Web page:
Alf Cunningham and Percy Potter were the jokers in the pack. Oh, they were good pilots, all right, it was just that they had a nasty habit of landing themselves, and everyone around them, in deep trouble. Not exactly the best pair of men to rely on when there’s a German cruiser on the loose in the English Channel!
IntroductionThe main conflict in this European World War II tale is, naturally, between British and German forces. However, there is another conflict going on. One between a couple of rebellious RAF pilots — the “jokers” of the title — and a stuffed shirt Royal Navy officer who they manage to continually annoy. Commando thrives on extra story flourishes like this and author Peter MacKenzie keeps the narrative flowing well, as does artist Keith Shone. And, of course, kudos to veteran illustrator Ian Kennedy for yet another stunning aircraft cover — this time of an Avro Anson right in the thick of the action.     

Scott Montgomery, Deputy Editor

The Jokers, originally Commando No 2144 (December 1987)

Story: Peter Mackenzie
Art: Keith Shone
Cover: Ian Kennedy

Saturday, September 08, 2012

The Dandy 75 Years - Special Collector's Edition

Cover illustration by Ken H. Harrison
 Priced at £5.99 and on sale now exclusively from WH Smith is an 88 page "bookazine" format collection of classic Dandy strips which will surely delight any fan of British comics. 

Although it's published to commemorate The Dandy's 75th anniversary the contents mainly focus on the early decades of the comic with nothing beyond 1980. Personally I'm fine with this, as the choices are from the golden years of the comic and as it's a nostalgia collection it makes sense to focus on the past. (Besides, the 75th anniversary hardback, also out now, is a more comprehensive overview of 75 years so there's no point in mirroring that book.) 

Art by Allan Moreley

All of the material in this bookazine is of the highest quality and the strips are superb choices. There's a good selection of Allan Morley strips and some early Desperate Dan pages by Dudley Watkins.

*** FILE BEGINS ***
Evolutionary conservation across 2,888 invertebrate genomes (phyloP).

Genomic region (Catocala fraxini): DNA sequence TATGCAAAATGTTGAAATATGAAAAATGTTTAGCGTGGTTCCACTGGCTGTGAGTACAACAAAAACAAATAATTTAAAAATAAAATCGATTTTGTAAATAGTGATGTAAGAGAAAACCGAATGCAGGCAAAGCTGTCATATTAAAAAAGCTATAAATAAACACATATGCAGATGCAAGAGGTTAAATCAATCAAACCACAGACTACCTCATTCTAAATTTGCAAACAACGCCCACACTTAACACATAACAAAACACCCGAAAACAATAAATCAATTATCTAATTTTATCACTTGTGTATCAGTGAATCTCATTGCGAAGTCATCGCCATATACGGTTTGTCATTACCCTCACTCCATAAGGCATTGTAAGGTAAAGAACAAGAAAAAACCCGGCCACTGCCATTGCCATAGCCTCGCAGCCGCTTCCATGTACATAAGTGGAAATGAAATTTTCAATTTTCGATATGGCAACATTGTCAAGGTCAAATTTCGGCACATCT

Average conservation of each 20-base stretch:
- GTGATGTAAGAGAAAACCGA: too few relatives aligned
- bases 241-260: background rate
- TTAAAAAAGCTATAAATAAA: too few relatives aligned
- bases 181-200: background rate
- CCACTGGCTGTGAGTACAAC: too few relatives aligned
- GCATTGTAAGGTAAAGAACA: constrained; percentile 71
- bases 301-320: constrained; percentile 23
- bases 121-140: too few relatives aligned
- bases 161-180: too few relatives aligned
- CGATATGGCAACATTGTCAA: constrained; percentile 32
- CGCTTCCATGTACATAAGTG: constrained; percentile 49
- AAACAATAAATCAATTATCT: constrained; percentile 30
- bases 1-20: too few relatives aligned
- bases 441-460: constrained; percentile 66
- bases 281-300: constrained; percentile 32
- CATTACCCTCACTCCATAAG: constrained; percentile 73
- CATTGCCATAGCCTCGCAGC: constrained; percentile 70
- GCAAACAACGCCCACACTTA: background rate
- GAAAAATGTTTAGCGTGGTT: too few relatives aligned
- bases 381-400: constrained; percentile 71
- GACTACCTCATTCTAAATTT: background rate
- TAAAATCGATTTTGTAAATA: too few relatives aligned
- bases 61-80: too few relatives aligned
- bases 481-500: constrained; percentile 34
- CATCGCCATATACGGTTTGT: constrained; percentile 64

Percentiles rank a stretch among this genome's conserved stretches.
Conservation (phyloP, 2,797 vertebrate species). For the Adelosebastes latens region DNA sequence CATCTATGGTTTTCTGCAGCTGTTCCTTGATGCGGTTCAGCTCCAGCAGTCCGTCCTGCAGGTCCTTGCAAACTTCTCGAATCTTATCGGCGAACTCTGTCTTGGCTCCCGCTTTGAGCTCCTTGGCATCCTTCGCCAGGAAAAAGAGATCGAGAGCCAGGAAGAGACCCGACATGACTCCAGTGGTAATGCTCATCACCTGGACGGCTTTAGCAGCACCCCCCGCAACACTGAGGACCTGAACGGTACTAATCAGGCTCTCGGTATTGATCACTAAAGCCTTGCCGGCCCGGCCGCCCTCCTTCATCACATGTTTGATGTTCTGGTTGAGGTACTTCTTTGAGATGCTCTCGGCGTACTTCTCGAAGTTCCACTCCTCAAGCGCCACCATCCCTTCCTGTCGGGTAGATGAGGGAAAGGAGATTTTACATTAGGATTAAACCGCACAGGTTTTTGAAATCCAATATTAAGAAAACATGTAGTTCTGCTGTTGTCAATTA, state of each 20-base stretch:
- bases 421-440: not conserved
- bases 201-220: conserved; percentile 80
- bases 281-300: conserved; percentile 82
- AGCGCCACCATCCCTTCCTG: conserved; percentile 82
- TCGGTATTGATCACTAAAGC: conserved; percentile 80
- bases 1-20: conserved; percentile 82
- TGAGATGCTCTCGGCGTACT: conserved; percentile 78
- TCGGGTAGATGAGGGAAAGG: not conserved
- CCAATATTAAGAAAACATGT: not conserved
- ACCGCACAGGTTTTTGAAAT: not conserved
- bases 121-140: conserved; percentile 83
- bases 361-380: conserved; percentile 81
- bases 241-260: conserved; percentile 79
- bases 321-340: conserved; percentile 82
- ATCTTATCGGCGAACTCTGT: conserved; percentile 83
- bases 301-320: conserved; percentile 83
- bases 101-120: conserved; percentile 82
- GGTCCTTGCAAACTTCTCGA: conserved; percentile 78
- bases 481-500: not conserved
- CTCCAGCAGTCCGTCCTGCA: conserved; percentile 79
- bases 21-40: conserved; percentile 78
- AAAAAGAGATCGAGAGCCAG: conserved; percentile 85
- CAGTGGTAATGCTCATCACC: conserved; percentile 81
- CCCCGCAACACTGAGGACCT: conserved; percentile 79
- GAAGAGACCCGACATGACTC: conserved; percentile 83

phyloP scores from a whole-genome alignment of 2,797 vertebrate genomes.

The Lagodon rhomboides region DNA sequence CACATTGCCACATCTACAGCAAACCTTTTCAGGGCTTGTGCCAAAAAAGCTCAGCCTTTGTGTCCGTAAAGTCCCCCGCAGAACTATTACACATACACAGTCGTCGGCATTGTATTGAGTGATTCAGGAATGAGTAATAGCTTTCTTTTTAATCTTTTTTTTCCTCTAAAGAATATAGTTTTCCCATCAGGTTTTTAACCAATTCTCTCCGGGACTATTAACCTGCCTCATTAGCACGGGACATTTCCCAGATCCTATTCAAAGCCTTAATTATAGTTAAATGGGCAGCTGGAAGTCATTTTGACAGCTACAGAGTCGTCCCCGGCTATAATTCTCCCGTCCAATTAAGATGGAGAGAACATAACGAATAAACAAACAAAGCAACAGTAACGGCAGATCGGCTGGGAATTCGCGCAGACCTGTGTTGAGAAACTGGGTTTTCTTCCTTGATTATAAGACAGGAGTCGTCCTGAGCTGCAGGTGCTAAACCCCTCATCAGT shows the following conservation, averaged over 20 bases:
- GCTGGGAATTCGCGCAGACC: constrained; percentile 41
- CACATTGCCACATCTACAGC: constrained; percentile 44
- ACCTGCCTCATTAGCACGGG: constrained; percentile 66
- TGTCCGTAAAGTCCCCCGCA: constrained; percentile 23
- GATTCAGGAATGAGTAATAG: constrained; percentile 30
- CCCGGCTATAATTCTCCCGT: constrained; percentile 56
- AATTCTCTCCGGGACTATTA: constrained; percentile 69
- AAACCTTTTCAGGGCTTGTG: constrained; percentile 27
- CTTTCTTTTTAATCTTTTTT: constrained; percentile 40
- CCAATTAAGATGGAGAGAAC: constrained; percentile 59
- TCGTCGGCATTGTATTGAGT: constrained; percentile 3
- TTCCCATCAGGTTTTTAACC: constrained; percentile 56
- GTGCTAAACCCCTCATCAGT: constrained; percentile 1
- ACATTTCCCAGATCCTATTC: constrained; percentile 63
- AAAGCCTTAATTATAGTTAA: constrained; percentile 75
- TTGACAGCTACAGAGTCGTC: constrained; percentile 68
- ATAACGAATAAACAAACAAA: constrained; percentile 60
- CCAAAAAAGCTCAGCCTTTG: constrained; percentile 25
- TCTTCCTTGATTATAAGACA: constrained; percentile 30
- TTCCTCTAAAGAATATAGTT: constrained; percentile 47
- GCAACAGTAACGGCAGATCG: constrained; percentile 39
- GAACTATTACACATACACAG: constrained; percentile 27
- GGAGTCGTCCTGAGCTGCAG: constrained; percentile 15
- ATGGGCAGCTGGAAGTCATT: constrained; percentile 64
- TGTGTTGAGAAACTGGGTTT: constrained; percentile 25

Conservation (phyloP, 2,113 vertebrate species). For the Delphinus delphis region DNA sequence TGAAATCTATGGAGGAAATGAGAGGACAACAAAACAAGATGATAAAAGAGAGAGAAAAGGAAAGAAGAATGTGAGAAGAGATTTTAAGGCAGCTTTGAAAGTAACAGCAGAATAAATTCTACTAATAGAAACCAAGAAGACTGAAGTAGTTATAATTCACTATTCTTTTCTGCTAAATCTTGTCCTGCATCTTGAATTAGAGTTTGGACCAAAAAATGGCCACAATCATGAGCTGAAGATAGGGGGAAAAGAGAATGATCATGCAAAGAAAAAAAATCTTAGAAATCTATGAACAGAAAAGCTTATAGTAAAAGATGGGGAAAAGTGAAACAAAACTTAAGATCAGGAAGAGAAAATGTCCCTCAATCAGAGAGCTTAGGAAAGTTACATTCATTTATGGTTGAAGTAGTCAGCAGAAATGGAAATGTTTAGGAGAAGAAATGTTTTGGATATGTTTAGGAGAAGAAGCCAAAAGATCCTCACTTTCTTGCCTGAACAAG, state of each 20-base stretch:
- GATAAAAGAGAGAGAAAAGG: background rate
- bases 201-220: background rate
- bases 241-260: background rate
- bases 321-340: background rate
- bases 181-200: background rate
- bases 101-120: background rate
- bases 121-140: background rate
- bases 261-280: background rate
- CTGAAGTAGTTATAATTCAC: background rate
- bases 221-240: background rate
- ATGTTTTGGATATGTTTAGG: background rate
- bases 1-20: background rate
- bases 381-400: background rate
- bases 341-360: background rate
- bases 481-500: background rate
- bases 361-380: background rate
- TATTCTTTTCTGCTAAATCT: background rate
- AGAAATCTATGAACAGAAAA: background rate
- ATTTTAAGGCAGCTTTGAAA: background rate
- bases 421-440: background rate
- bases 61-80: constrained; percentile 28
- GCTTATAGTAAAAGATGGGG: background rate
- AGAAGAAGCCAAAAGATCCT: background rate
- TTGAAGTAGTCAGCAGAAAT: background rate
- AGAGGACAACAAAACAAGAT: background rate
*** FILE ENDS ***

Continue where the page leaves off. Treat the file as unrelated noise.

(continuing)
Art by Davy Law.

From the 1960s there are a bunch of great strips by Davy Law (Corporal Clott), Eric Roberts (Winker Watson), Ken Reid (Big Head and Thick Head) and others. Adventure strips are also represented, including chapters of Blitz Boy, The Crimson Ball and The Umbrella Men.

Art by Charlie Grigg.

This publication would be ideal both for young fans wanting to know more about Dandy strips of the past and for older readers wishing to remind themselves of their happy childhoods. The reproduction of the strips is excellent. It looks as though they've been scanned from the actual comics but they've been cleaned up to a high standard that still retains the fine linework and original dot-screen colouring of the originals. 

Art by Ken Reid.

The last 24 pages of the bookazine are printed on a rougher, pulpier, paper stock and reprint the first issue of The Dandy. For some reason four pages have been omitted (it originally had 28 pages) which seems to defeat the object somewhat. 

Art by Dudley Watkins from The Dandy No.1

As I said at the top of this item, this Special Collectors Edition is only on sale at WH Smith due to an exclusive deal with that chain of stores. Unfortunately it doesn't appear to be in every branch, and some (such as my local one) had it tucked well behind this week's Dandy, on the top shelf. If I hadn't spotted the 'D' of the classic logo I wouldn't have noticed it. I would have thought an exclusive deal would mean that Smiths should have them displayed more prominently than that, so happy hunting!